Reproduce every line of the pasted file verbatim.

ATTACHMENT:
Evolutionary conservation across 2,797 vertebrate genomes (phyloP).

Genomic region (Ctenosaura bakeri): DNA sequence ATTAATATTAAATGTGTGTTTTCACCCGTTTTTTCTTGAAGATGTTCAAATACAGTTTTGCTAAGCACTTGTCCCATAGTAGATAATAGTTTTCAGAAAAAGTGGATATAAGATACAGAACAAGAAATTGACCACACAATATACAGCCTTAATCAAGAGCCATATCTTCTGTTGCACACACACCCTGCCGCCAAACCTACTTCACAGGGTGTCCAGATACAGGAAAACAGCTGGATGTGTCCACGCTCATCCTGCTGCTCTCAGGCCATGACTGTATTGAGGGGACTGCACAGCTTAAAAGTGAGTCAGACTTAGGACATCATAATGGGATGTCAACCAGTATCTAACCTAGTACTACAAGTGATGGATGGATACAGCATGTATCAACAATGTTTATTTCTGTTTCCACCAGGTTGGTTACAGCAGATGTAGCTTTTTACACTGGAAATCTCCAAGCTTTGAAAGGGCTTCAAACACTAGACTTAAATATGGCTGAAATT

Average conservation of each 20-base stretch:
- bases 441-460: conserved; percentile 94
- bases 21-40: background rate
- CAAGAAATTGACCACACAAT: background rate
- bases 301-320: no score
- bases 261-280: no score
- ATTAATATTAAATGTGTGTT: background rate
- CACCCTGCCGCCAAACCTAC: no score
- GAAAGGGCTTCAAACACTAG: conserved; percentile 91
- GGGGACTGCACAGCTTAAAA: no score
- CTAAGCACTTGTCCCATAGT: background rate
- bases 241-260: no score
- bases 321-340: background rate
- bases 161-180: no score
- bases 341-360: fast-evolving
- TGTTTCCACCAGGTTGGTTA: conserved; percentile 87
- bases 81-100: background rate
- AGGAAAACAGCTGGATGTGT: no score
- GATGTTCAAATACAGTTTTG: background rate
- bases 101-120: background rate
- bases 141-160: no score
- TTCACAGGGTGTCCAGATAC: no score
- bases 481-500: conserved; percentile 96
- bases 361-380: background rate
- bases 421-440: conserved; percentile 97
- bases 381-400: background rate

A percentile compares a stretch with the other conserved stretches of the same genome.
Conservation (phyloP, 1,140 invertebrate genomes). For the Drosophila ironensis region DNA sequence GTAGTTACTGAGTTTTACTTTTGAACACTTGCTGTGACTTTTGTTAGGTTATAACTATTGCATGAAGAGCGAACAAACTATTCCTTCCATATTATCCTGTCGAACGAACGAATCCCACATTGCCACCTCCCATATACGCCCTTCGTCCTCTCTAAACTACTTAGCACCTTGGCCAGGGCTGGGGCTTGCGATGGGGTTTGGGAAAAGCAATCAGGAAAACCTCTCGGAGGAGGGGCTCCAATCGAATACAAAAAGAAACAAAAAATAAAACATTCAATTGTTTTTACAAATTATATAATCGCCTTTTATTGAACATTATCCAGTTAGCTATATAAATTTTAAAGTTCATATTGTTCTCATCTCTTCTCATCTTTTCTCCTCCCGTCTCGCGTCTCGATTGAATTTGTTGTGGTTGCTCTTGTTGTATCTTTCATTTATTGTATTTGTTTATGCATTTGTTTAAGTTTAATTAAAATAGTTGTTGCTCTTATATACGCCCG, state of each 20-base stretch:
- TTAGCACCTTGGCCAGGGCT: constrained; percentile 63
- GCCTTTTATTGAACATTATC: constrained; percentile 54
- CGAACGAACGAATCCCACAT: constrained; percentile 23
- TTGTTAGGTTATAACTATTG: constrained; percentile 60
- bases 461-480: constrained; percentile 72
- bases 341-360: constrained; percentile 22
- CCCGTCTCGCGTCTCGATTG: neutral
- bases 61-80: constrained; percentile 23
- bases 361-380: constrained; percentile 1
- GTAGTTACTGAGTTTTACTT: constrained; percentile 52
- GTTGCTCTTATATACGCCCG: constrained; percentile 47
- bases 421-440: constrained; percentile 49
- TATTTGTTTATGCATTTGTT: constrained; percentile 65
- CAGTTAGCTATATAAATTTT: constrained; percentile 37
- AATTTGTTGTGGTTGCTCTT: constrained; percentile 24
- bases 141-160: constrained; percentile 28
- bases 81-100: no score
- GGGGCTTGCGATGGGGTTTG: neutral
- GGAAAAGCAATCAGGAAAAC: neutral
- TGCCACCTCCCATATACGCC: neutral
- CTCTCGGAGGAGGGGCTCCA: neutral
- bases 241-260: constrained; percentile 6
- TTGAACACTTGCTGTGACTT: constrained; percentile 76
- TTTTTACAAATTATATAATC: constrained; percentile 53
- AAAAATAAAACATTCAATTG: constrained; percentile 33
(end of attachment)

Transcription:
Evolutionary conservation across 2,797 vertebrate genomes (phyloP).

Genomic region (Ctenosaura bakeri): DNA sequence ATTAATATTAAATGTGTGTTTTCACCCGTTTTTTCTTGAAGATGTTCAAATACAGTTTTGCTAAGCACTTGTCCCATAGTAGATAATAGTTTTCAGAAAAAGTGGATATAAGATACAGAACAAGAAATTGACCACACAATATACAGCCTTAATCAAGAGCCATATCTTCTGTTGCACACACACCCTGCCGCCAAACCTACTTCACAGGGTGTCCAGATACAGGAAAACAGCTGGATGTGTCCACGCTCATCCTGCTGCTCTCAGGCCATGACTGTATTGAGGGGACTGCACAGCTTAAAAGTGAGTCAGACTTAGGACATCATAATGGGATGTCAACCAGTATCTAACCTAGTACTACAAGTGATGGATGGATACAGCATGTATCAACAATGTTTATTTCTGTTTCCACCAGGTTGGTTACAGCAGATGTAGCTTTTTACACTGGAAATCTCCAAGCTTTGAAAGGGCTTCAAACACTAGACTTAAATATGGCTGAAATT

Average conservation of each 20-base stretch:
- bases 441-460: conserved; percentile 94
- bases 21-40: background rate
- CAAGAAATTGACCACACAAT: background rate
- bases 301-320: no score
- bases 261-280: no score
- ATTAATATTAAATGTGTGTT: background rate
- CACCCTGCCGCCAAACCTAC: no score
- GAAAGGGCTTCAAACACTAG: conserved; percentile 91
- GGGGACTGCACAGCTTAAAA: no score
- CTAAGCACTTGTCCCATAGT: background rate
- bases 241-260: no score
- bases 321-340: background rate
- bases 161-180: no score
- bases 341-360: fast-evolving
- TGTTTCCACCAGGTTGGTTA: conserved; percentile 87
- bases 81-100: background rate
- AGGAAAACAGCTGGATGTGT: no score
- GATGTTCAAATACAGTTTTG: background rate
- bases 101-120: background rate
- bases 141-160: no score
- TTCACAGGGTGTCCAGATAC: no score
- bases 481-500: conserved; percentile 96
- bases 361-380: background rate
- bases 421-440: conserved; percentile 97
- bases 381-400: background rate

A percentile compares a stretch with the other conserved stretches of the same genome.
Conservation (phyloP, 1,140 invertebrate genomes). For the Drosophila ironensis region DNA sequence GTAGTTACTGAGTTTTACTTTTGAACACTTGCTGTGACTTTTGTTAGGTTATAACTATTGCATGAAGAGCGAACAAACTATTCCTTCCATATTATCCTGTCGAACGAACGAATCCCACATTGCCACCTCCCATATACGCCCTTCGTCCTCTCTAAACTACTTAGCACCTTGGCCAGGGCTGGGGCTTGCGATGGGGTTTGGGAAAAGCAATCAGGAAAACCTCTCGGAGGAGGGGCTCCAATCGAATACAAAAAGAAACAAAAAATAAAACATTCAATTGTTTTTACAAATTATATAATCGCCTTTTATTGAACATTATCCAGTTAGCTATATAAATTTTAAAGTTCATATTGTTCTCATCTCTTCTCATCTTTTCTCCTCCCGTCTCGCGTCTCGATTGAATTTGTTGTGGTTGCTCTTGTTGTATCTTTCATTTATTGTATTTGTTTATGCATTTGTTTAAGTTTAATTAAAATAGTTGTTGCTCTTATATACGCCCG, state of each 20-base stretch:
- TTAGCACCTTGGCCAGGGCT: constrained; percentile 63
- GCCTTTTATTGAACATTATC: constrained; percentile 54
- CGAACGAACGAATCCCACAT: constrained; percentile 23
- TTGTTAGGTTATAACTATTG: constrained; percentile 60
- bases 461-480: constrained; percentile 72
- bases 341-360: constrained; percentile 22
- CCCGTCTCGCGTCTCGATTG: neutral
- bases 61-80: constrained; percentile 23
- bases 361-380: constrained; percentile 1
- GTAGTTACTGAGTTTTACTT: constrained; percentile 52
- GTTGCTCTTATATACGCCCG: constrained; percentile 47
- bases 421-440: constrained; percentile 49
- TATTTGTTTATGCATTTGTT: constrained; percentile 65
- CAGTTAGCTATATAAATTTT: constrained; percentile 37
- AATTTGTTGTGGTTGCTCTT: constrained; percentile 24
- bases 141-160: constrained; percentile 28
- bases 81-100: no score
- GGGGCTTGCGATGGGGTTTG: neutral
- GGAAAAGCAATCAGGAAAAC: neutral
- TGCCACCTCCCATATACGCC: neutral
- CTCTCGGAGGAGGGGCTCCA: neutral
- bases 241-260: constrained; percentile 6
- TTGAACACTTGCTGTGACTT: constrained; percentile 76
- TTTTTACAAATTATATAATC: constrained; percentile 53
- AAAAATAAAACATTCAATTG: constrained; percentile 33